It was a lopsided one-storey house on a street called Turkey Way, in the western quarter of District Five, one of the enclaves that formed a semi-urban ring around the sprawling city. The verandah, a flat frame of splintered boards, wrapped around the house, and at the back of building tacked onto the outer cladding was a room. No effort disguised the fact that this flimsy addition was an afterthought; the walls were made of plasterboard, and there were two doors leading in and out—one opening into the kitchen and the other straight into the backyard. The floor of this room and the floor of the kitchen on the other side didn’t quite meet, leaving a perfect toe-stubbing join at the threshold. Outside, in the dust, a concrete block replaced the wooden steps that had long ago rotted away. The splintered wood lay under the house. There was a gap under the door of a good five centimetres, allowing wind to blow dust and debris into the room, where it piled up stubbornly, no matter how often it was swept.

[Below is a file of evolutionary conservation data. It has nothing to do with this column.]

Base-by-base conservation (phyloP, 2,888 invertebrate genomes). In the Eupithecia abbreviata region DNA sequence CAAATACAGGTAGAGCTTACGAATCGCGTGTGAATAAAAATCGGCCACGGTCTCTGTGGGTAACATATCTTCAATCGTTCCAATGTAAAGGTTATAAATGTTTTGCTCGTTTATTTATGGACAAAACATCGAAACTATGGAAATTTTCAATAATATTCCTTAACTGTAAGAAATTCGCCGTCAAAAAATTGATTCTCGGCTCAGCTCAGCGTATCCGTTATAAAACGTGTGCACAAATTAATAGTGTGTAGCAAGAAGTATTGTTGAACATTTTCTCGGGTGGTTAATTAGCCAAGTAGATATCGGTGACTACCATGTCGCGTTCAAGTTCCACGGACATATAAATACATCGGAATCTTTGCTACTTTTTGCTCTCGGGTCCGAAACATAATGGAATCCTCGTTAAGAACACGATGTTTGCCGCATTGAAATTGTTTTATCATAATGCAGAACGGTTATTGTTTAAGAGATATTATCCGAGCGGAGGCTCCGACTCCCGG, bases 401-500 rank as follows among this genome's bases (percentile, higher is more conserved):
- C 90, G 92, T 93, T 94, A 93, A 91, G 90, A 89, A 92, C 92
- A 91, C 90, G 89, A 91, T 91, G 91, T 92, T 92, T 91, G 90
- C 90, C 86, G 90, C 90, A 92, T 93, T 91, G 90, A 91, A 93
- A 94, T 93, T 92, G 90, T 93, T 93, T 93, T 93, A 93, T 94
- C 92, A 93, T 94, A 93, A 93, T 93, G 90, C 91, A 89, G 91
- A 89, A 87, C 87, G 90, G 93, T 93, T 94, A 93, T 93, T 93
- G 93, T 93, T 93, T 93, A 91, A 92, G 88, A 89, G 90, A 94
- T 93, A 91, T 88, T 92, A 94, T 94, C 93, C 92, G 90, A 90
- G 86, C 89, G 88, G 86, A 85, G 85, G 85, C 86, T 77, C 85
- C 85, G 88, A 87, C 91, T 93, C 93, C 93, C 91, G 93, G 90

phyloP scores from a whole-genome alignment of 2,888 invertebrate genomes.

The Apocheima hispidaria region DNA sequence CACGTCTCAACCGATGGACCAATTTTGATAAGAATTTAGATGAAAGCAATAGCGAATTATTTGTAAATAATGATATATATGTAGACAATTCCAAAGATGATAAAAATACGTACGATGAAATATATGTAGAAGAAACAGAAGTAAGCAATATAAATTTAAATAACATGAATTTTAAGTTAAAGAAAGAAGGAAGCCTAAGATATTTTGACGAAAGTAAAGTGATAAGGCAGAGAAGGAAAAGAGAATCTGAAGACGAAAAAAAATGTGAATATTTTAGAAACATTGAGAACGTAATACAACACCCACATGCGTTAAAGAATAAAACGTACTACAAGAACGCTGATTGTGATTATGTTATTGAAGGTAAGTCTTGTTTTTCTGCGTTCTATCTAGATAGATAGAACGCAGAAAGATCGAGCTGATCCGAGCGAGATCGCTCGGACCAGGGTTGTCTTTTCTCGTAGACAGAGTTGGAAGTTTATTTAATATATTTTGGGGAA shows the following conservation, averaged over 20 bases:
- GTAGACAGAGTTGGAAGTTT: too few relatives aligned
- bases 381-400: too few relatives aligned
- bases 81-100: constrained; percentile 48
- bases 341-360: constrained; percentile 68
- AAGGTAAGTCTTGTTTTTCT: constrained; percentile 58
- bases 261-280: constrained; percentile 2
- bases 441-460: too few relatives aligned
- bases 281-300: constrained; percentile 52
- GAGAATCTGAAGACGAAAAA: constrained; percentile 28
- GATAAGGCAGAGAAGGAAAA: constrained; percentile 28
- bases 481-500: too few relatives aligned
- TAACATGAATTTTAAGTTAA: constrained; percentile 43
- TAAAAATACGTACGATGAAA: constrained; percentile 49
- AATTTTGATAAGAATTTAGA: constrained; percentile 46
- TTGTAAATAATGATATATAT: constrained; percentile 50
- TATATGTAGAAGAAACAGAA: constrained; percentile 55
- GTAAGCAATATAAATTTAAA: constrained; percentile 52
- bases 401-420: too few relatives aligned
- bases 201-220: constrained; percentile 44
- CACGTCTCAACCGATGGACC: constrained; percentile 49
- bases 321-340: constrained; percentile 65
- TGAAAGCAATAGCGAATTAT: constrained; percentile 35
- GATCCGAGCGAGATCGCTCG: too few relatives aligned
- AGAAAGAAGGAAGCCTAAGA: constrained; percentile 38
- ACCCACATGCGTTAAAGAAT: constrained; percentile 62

It was summer. A faded black T-shirt and a misshapen nylon tank top dangled from the wire washing line over a yard of concrete, dry grass in spiky, straw-like tufts, dog shit and piles of recently pulled weeds. It was the middle of a heatwave that was predicted to last seven days, the sort of heat that gives any city a distinct hell-scape vibe. Inside, the room was so dry it seemed to crackle like it was about to catch on fire. The old sleepout bore all the signs of a fully realised bedroom, complete with a long-legged wooden bed, constructed from timber off cuts pilfered from a wrecked house on the other side of the street. The mattress was larger than a single but smaller than a double, a size officially known as a king single, but there was nothing regal about this bed. It was simultaneously too soft and too lumpy, and, on account of a measuring oversight and the dearth of materials, one leg was slightly shorter than the other three—only by one or two millimetres, but this was enough to make it rock under the smallest weight or in response to the slightest movement. Owing to these quirks, the bed was at best uncomfortable and at worst hazardous, and sharing with another person was almost totally out of the question, which suited Pinky fine. The bed served his purposes perfectly and he liked it better than a mattress on the floor or a couch, simply by virtue of it being his.